It is known that the transcription ratio of roughness in skinpass rolling is varied with various rolling conditions, but the relation between rolling conditions and the conditions of surface roughness of rolled strip is not well known yet. In this paper, zooming method is adopted to a rigid plastic finite element analysis, and applied to dry skin-pass rolling processes of steel to investigate the deformation behavior of the surface of strip. The profile of roll surface shape is modeled from measured profile of electrical discharge machined dull roll (ED model, Ra=2.7 mm) and shot dull roll (SD model, Ra=3.6 mm). Although the reduction of total thickness is small, it is found that the equivalent strain near the surface of strip is considerably large because of the microscopic deformation caused by transcription of the surface roughness. When the reduction is small, the surface roughness transcription ratio with ED model is larger than that with SD model. The transcription ratio increases as the reduction increase, and become almost 100% when the reduction become 6% for ED model, and 10% for SD model. The transcription ratio slightly decreases when the reduction exceeds the peak reduction because of the relative slip between the strip and the roll. The strip materials seem to have little effect on the transcription ratio. The transcription ratio becomes slightly large when the diameter of roll increases.
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    Readers Who Read This Article Also Read

    1. Preface to the Special Issue on “Progress of Analysis on Micro-plasticity and Practical Technology in Temper Rolling” Tetsu-to-Hagané Vol.94(2008), No.10
  • Transcription of Roll Surface Texture onto Deforming Material in Temper Rolling

    pp. 405-414

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    DOI:10.2355/tetsutohagane.94.405

    The surface texture of thin steel sheet provides considerable effect on sheet press formability and image clarity after coating for automotive body parts and beverage can uses. However, the transcription mechanism of surface texture, such as surface roughness, from roll onto deformed sheet has not been clarified, because of the complexity of elastic–plastic deformation of the rolled sheet in temper rolling. Temper rolling experiments for as-annealed low- and high-carbon steel sheets have been conducted in the reduction range from 1.0 to 8.0% using a laboratory-scale rolling mill. Bright rolls, shot dull rolls and electric-discharged rolls were employed. Dry, soluble oil and mineral oil were applied as lubrication states in the rolling experiments. The surface microstructures of temper-rolled sheets were observed. Three-dimensional (3D) surface textures of the rolled sheets were measured, in terms of 3D mean roughness (SRa), 3D maximum profile peak height (SRp), 3D minimum profile valley depth (SRv) and 3D material ratio (Rmr) curves. The probability densities of surface roughness were analyzed from the Rmr curves for both rolls and deformed sheets. From the results, the transcription of roll surface textures onto the temper-rolled sheets was discussed.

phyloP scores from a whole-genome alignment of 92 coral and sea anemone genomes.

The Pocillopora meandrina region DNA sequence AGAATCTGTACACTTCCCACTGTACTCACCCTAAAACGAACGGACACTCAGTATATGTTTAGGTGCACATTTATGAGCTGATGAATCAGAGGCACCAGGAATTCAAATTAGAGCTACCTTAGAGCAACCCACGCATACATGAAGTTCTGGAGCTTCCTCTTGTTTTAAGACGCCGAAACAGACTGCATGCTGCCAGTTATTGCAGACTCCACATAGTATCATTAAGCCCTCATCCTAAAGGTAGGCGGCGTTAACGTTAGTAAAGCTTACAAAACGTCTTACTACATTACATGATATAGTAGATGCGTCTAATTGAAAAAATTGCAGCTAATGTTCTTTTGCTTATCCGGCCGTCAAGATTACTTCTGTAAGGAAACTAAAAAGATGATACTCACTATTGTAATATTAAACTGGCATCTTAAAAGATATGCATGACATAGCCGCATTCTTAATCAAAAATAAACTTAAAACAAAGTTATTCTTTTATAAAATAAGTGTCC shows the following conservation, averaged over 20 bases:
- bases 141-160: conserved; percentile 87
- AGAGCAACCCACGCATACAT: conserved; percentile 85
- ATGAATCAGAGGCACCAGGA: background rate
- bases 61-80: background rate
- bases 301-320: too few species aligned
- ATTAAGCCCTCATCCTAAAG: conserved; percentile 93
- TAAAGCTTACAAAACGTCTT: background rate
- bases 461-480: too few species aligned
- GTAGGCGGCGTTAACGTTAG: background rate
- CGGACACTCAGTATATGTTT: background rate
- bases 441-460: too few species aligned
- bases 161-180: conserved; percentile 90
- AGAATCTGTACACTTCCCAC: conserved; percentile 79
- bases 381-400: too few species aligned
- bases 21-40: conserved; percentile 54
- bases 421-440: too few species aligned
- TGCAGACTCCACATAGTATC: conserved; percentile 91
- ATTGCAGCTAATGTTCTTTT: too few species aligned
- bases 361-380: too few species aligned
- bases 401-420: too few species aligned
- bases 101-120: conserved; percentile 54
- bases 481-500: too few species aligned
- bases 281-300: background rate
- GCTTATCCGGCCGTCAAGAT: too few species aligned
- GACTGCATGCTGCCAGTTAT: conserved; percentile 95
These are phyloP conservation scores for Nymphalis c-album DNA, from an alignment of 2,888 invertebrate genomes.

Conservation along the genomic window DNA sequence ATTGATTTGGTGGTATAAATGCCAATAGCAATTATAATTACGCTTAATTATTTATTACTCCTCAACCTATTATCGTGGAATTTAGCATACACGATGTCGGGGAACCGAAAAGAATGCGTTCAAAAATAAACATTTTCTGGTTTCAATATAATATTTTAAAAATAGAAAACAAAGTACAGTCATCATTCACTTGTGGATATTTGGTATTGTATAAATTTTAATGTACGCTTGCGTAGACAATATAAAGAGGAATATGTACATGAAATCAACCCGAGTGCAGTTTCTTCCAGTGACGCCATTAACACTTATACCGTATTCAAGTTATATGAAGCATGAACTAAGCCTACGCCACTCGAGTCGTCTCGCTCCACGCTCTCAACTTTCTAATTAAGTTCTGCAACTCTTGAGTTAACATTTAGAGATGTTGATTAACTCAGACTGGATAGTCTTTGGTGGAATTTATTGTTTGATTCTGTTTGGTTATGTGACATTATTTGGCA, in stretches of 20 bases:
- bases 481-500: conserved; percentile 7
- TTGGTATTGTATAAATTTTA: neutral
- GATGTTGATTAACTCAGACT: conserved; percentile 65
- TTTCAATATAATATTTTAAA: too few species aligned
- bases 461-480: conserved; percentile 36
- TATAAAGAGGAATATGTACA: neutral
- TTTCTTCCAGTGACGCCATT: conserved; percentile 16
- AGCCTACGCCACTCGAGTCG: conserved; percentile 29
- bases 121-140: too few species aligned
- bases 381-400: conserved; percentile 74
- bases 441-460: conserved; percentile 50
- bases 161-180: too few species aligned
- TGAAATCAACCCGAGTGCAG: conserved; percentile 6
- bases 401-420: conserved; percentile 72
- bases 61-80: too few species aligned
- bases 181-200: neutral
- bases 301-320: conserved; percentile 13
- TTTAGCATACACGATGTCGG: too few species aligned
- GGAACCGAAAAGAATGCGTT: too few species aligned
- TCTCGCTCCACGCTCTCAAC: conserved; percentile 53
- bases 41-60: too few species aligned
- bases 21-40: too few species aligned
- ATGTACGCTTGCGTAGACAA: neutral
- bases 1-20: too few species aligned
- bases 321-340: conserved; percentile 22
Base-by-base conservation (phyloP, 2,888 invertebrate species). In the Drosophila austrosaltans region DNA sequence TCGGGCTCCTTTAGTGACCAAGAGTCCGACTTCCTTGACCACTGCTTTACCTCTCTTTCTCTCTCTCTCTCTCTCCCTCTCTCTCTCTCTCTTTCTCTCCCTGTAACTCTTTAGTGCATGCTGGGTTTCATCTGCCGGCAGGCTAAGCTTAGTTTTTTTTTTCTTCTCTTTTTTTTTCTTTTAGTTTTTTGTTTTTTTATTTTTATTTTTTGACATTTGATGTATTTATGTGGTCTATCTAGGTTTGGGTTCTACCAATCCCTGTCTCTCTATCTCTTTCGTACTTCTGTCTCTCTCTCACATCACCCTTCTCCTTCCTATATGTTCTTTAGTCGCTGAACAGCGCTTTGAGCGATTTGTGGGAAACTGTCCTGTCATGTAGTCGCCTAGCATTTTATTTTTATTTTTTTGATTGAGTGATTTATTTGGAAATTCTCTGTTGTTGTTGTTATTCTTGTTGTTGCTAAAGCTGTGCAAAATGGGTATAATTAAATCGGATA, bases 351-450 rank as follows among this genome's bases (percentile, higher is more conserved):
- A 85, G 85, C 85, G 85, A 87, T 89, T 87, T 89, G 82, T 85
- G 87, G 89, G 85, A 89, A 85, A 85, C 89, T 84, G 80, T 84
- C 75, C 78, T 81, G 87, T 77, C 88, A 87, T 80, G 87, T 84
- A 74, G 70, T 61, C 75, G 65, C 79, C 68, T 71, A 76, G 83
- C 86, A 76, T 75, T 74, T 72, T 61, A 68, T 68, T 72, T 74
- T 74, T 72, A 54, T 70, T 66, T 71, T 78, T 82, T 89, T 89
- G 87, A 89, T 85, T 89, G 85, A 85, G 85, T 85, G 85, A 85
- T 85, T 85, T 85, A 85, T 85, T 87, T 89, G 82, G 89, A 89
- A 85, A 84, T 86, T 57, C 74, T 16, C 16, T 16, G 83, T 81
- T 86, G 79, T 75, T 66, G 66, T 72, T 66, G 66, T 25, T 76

• The Effect of Lubricant on Microwear of Dull Rolls in Temper Rolling by 4Hi Rolling Mill

    pp. 415-421

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    DOI:10.2355/tetsutohagane.94.415